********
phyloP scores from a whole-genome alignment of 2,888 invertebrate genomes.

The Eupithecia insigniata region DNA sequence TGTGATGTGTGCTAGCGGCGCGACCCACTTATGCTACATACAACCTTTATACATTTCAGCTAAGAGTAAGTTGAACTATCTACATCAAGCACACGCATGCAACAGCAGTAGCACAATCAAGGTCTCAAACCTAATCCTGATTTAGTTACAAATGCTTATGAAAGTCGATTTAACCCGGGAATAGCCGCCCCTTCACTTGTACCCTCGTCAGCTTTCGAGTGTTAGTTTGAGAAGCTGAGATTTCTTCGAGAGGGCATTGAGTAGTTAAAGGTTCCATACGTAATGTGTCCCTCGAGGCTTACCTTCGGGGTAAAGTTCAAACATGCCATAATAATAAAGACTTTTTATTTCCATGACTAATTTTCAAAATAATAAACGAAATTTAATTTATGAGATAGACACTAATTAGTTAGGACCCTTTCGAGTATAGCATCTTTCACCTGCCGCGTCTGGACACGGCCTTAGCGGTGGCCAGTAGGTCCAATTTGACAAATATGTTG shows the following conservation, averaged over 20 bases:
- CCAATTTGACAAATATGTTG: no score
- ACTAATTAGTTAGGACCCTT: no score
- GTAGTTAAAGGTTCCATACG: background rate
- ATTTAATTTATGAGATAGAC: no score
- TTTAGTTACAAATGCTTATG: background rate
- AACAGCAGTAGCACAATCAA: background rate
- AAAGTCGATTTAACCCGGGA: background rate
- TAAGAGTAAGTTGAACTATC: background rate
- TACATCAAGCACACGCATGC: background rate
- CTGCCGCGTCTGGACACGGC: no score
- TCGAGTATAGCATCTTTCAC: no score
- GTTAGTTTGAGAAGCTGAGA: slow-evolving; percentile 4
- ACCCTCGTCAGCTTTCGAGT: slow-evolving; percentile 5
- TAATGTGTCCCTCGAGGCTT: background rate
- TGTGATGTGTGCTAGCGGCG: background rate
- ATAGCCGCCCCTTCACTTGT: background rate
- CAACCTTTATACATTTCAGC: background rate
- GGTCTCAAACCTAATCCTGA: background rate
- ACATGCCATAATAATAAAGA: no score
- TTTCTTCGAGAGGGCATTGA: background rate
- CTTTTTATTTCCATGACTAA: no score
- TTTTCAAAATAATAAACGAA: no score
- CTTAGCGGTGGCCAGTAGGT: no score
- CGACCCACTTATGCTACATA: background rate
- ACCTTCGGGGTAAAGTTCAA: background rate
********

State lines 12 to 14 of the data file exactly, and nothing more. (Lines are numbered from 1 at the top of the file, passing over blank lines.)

- CTGCCGCGTCTGGACACGGC: no score
- TCGAGTATAGCATCTTTCAC: no score
- GTTAGTTTGAGAAGCTGAGA: slow-evolving; percentile 4